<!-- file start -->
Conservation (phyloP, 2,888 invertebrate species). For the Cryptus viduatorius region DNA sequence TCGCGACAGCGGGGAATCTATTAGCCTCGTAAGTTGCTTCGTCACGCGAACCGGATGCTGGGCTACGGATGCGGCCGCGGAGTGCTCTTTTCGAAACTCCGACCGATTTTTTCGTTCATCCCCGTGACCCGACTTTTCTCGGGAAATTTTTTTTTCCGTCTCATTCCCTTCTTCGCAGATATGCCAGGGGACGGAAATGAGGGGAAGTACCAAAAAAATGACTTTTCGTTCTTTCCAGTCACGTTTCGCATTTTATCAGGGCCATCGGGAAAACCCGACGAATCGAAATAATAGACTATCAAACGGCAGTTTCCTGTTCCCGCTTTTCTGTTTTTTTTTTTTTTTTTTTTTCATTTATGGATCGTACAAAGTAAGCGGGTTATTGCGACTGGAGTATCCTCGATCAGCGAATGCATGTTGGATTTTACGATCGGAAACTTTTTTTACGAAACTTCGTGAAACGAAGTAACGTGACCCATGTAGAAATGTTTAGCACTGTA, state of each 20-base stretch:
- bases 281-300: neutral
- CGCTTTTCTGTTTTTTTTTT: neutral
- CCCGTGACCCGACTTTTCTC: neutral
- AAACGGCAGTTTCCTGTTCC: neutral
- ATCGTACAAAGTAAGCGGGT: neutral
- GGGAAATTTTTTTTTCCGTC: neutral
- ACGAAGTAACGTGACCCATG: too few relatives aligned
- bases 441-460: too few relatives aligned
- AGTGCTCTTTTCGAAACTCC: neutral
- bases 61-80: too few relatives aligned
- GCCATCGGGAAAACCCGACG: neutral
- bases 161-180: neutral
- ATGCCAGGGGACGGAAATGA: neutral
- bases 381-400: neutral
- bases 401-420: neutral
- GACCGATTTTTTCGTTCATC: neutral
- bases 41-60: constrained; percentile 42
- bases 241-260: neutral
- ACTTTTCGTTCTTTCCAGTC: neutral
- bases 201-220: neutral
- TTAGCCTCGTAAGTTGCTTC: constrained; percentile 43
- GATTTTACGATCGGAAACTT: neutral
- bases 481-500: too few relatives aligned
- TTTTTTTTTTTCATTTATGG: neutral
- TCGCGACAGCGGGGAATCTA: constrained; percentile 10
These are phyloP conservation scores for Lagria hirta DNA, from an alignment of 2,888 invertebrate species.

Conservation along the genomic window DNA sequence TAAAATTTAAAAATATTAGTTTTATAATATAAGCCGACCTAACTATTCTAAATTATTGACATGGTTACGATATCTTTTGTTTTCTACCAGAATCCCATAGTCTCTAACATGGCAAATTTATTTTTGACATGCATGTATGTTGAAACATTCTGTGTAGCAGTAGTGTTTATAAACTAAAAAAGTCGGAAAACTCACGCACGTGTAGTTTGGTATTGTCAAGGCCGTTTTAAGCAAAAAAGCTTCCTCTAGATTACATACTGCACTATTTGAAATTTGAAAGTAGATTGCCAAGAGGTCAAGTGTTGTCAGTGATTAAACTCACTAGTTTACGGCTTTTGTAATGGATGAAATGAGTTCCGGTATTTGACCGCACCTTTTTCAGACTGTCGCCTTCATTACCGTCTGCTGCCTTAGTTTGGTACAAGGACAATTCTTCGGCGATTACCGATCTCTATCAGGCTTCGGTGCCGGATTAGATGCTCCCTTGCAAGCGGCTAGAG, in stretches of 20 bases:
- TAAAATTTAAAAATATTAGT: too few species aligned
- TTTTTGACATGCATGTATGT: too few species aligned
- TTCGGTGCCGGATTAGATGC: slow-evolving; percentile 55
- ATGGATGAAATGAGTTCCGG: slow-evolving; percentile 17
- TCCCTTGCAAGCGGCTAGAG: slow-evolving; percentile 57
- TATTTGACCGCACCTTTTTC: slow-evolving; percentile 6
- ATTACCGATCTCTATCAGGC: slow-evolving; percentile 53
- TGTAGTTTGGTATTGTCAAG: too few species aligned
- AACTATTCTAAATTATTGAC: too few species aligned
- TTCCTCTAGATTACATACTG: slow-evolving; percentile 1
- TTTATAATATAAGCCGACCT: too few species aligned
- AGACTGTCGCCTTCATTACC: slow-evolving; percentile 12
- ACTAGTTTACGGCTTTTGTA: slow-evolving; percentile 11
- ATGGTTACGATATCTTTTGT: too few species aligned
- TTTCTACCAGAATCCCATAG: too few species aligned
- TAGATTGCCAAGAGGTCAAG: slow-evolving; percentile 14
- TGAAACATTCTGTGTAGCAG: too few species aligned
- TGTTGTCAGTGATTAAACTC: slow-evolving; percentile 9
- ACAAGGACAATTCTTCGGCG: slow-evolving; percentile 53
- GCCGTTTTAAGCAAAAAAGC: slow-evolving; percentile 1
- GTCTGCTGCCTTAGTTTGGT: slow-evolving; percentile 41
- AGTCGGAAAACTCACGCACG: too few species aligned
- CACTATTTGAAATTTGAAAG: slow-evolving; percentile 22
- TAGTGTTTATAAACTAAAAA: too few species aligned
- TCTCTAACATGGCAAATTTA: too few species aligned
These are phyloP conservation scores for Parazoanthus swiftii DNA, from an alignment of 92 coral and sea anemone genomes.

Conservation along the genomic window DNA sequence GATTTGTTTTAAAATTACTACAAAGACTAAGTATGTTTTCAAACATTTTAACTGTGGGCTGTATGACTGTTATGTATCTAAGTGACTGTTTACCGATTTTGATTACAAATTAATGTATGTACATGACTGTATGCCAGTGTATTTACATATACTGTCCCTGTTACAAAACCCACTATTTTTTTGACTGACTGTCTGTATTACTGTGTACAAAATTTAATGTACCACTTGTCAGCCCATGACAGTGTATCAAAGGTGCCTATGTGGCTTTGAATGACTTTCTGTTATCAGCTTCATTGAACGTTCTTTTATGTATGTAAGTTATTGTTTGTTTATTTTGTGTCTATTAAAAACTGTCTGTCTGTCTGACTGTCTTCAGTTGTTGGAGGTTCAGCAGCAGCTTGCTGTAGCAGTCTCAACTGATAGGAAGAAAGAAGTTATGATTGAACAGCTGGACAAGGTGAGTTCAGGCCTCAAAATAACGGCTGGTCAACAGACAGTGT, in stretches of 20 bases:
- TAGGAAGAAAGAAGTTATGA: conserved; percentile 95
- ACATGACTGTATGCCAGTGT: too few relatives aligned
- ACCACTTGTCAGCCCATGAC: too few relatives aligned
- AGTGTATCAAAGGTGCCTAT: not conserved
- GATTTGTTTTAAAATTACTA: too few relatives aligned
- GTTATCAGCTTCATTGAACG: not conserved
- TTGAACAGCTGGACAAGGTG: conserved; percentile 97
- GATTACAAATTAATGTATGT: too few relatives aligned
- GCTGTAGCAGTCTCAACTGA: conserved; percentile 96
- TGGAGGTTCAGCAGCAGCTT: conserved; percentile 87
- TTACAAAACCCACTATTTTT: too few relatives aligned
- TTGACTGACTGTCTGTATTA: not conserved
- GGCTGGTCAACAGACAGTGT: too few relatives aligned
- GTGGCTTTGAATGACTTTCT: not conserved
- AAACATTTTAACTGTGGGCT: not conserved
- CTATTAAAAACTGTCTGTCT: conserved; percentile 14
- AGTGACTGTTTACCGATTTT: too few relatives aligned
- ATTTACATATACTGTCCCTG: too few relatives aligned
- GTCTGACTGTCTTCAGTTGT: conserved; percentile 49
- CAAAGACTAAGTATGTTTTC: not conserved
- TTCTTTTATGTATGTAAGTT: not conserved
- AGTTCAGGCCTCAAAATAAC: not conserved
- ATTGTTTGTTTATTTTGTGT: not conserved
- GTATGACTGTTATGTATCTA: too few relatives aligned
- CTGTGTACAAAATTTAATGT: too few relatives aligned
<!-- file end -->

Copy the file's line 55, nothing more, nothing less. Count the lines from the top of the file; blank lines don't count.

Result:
Conservation along the genomic window DNA sequence GATTTGTTTTAAAATTACTACAAAGACTAAGTATGTTTTCAAACATTTTAACTGTGGGCTGTATGACTGTTATGTATCTAAGTGACTGTTTACCGATTTTGATTACAAATTAATGTATGTACATGACTGTATGCCAGTGTATTTACATATACTGTCCCTGTTACAAAACCCACTATTTTTTTGACTGACTGTCTGTATTACTGTGTACAAAATTTAATGTACCACTTGTCAGCCCATGACAGTGTATCAAAGGTGCCTATGTGGCTTTGAATGACTTTCTGTTATCAGCTTCATTGAACGTTCTTTTATGTATGTAAGTTATTGTTTGTTTATTTTGTGTCTATTAAAAACTGTCTGTCTGTCTGACTGTCTTCAGTTGTTGGAGGTTCAGCAGCAGCTTGCTGTAGCAGTCTCAACTGATAGGAAGAAAGAAGTTATGATTGAACAGCTGGACAAGGTGAGTTCAGGCCTCAAAATAACGGCTGGTCAACAGACAGTGT, in stretches of 20 bases: